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Evacuated Kelowna apartment now deemed unsafe to enter

Pathways Abilities Society was able to offer limited access up until now
Megan Beckmann (left) and Monique Saebels are trying to keep their hopes up standing outside of the new Okanagan College dorms they are temporarily housed in while evacuated from Hadgraft Wilson Place. (Brittany Webster/Capital News)

Hadgraft Wilson Place is no longer safe to enter.

The low-income apartments were evacuated under order from the Kelowna fire chief on March 31, after significant damage was found in the structure as a result of ground shifting from neighbouring construction of the University of BC Okanagan’s downtown campus.

On the week of May 15, Pathways Abilities Society and Hadgraft Wilson Place residents should have been celebrating one year since the building opened, but they instead received news that no one could enter the building for any reason. Previously, Pathways had the ability to grant access to the building.

Executive director Charisse Daley said, “The engineers have come in and said that no one can access the building until we put shoring and jacks in the parkade.”

Pathways, with support from BC Housing, has had to hire engineers of its own to assess the building on Bertram Street. “We’ve reached out to (UBC Properties Trust) to see if they’ll cover some of the costs and we have yet to hear anything.”

UBCO’s most recent statement said piling, a process of inserting slender columns into the ground to help support the load of the building, is currently underway.

READ MORE: Call for UBC Properties Trust to cease downtown Kelowna construction

The residents of Hadgraft have a little bit of stability for the next three months as they have been put up in brand new dorms at Okanagan College’s Kelowna campus, but residents Monique Saebels and Megan Beckmann said the move-out date of Aug. 15 is always on their minds.

“It doesn’t feel like things will get better,” Saebels said.

“If security isn’t even allowed in the building that should be yet another red flag for why they should stop construction,” Beckmann added.

Construction is continuing on the new campus development despite several structures being evacuated due to building instability.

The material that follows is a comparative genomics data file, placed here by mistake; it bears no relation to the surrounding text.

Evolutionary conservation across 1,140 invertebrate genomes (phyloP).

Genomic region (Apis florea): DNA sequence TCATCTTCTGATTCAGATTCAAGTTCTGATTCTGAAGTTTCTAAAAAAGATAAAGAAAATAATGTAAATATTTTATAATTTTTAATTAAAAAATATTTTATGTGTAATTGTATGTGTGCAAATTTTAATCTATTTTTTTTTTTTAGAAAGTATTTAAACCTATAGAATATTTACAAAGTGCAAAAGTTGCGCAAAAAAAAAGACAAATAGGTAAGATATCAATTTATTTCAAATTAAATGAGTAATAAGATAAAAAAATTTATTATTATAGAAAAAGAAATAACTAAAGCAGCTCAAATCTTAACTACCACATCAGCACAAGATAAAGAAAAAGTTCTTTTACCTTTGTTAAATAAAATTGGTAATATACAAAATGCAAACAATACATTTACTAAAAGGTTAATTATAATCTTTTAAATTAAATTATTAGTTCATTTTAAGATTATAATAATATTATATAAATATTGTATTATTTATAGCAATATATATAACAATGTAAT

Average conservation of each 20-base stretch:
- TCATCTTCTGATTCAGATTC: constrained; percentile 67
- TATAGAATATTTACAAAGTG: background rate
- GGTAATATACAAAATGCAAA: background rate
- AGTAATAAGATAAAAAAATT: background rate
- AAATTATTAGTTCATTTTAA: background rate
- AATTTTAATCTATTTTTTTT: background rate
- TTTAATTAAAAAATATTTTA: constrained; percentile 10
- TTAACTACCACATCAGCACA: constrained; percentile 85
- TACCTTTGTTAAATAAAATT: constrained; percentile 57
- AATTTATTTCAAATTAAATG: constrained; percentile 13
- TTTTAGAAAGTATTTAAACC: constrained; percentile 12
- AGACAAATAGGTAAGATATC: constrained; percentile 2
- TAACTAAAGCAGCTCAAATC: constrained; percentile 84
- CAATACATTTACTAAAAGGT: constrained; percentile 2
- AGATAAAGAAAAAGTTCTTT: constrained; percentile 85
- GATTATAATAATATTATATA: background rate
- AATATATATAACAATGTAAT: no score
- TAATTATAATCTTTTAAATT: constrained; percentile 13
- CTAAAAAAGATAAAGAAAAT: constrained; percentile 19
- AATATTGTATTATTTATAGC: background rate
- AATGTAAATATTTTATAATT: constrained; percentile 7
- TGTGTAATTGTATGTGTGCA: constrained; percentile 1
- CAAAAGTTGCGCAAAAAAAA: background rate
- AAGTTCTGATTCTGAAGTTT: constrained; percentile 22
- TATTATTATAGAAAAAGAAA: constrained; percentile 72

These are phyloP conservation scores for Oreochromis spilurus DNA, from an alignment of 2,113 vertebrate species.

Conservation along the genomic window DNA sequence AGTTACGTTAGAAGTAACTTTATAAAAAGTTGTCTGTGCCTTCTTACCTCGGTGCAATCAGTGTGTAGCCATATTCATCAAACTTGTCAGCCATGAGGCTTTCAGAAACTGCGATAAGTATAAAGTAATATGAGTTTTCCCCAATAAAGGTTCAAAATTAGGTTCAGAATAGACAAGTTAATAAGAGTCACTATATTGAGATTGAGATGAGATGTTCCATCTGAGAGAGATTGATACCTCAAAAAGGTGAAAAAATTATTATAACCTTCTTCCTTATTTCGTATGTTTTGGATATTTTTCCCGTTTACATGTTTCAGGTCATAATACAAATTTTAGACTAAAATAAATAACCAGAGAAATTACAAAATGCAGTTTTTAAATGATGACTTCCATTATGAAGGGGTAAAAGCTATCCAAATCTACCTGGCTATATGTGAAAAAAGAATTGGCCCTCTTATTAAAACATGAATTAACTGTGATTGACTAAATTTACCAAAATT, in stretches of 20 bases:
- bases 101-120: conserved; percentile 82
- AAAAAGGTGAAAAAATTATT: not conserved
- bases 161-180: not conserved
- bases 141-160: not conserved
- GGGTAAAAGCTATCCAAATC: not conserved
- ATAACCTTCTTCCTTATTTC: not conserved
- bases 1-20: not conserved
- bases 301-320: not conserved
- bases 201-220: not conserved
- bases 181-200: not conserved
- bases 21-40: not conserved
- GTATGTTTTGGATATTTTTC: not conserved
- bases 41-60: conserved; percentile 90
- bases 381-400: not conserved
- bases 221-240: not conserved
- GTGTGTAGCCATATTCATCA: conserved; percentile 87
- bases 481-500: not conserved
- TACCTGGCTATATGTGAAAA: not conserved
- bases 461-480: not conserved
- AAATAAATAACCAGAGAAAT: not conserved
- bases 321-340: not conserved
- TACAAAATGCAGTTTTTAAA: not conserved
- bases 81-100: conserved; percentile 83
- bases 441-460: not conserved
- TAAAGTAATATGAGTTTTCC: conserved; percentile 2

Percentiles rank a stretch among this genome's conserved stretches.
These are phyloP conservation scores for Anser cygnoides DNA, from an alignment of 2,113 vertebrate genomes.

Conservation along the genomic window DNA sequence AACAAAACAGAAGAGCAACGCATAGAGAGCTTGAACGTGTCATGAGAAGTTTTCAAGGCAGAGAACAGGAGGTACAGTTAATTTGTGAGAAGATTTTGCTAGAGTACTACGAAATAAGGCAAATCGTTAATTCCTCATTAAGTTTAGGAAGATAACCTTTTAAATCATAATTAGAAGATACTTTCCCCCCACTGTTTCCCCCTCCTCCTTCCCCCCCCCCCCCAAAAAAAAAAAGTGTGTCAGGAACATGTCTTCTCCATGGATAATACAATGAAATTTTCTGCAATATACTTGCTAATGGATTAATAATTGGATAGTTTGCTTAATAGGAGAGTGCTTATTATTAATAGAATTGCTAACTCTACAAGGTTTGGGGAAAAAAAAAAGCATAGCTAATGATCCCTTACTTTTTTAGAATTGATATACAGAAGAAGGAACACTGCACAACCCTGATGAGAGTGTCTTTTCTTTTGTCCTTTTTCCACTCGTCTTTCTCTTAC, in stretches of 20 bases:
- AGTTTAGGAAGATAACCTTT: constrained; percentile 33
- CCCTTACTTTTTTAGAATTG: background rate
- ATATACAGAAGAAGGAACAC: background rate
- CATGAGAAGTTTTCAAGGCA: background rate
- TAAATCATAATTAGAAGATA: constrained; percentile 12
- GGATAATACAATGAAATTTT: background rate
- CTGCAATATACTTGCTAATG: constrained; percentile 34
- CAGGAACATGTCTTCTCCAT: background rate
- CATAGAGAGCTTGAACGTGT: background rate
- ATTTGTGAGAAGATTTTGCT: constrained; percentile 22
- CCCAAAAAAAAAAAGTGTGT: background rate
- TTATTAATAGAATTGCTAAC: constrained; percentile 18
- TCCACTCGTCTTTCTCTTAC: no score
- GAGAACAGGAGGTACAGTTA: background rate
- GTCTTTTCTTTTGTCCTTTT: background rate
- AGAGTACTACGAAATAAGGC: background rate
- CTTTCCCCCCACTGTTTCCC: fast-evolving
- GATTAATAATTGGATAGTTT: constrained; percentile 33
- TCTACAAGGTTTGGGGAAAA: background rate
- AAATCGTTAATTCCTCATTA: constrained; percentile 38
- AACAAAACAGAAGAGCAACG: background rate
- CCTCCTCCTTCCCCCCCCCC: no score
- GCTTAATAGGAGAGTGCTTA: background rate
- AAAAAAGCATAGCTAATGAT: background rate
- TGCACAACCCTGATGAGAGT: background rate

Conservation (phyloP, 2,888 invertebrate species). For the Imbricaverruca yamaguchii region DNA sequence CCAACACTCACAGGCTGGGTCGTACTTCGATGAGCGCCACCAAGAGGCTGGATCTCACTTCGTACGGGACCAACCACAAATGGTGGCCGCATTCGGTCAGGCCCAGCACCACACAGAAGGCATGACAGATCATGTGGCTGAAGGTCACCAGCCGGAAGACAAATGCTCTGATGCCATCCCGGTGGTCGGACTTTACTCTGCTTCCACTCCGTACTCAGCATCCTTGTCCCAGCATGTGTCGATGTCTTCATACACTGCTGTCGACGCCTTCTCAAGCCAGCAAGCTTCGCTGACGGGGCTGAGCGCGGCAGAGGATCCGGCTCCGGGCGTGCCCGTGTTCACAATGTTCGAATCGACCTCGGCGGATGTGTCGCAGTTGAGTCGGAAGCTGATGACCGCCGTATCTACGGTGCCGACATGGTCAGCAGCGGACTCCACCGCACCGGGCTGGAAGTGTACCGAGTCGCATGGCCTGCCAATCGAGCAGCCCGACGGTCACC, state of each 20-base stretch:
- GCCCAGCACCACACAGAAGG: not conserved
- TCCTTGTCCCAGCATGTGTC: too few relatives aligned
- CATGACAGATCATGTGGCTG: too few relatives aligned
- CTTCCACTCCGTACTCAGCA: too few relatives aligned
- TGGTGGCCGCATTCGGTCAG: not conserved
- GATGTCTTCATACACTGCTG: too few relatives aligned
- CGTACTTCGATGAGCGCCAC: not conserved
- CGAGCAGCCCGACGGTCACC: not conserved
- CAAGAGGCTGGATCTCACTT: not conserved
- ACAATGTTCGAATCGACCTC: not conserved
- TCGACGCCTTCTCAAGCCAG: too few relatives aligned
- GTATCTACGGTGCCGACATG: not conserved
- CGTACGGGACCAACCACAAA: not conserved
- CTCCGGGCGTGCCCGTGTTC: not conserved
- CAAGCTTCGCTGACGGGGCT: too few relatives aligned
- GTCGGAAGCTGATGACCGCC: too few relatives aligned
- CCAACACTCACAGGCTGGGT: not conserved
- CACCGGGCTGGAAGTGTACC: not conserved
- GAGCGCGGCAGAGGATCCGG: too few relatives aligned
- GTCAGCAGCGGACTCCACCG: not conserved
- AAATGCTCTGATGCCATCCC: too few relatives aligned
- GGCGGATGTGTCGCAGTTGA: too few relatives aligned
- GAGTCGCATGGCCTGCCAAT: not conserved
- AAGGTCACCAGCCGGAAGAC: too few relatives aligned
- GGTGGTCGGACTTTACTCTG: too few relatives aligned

The pair are asking the citizens of Kelowna to not forget about the them.

“Students are coming back here and we are going to have to leave. The brutal reality is that we have no options at this point,” Saebels said.

Both women explained that many of Hadgraft’s residents were on waitlists with BC Housing for years before being accepted into the building.

None of the residents have been placed back on the waitlist for housing as of yet.

“We don’t plan on giving up on the building yet,” Beckmann said.

She said it’s not just about getting home now, but also about preventing similar problems as the city continues to develop.

“This could be you next,” Saebels added. “Really think about your city council and the things that are coming through and how they’re going to affect you. In an evacuation where are you going to go?”

Hadgraft Wilson Place residents are glad to be together for the next couple of months, but come Aug. 15 they know the group could be split up again if their apartment building still can’t be occupied.

A class-action lawsuit has been filed on behalf of Hadgraft Wilson Place residents against UBC Properties Trust, the city of Kelowna, and other parties involved in the construction.

UBCO and the city have declined to comment on the lawsuit.

READ MORE: Evacuated residents launch class action lawsuit against UBC, City of Kelowna

Brittany Webster

About the Author: Brittany Webster

I am a video journalist based in Kelowna and capturing life in the Okanagan
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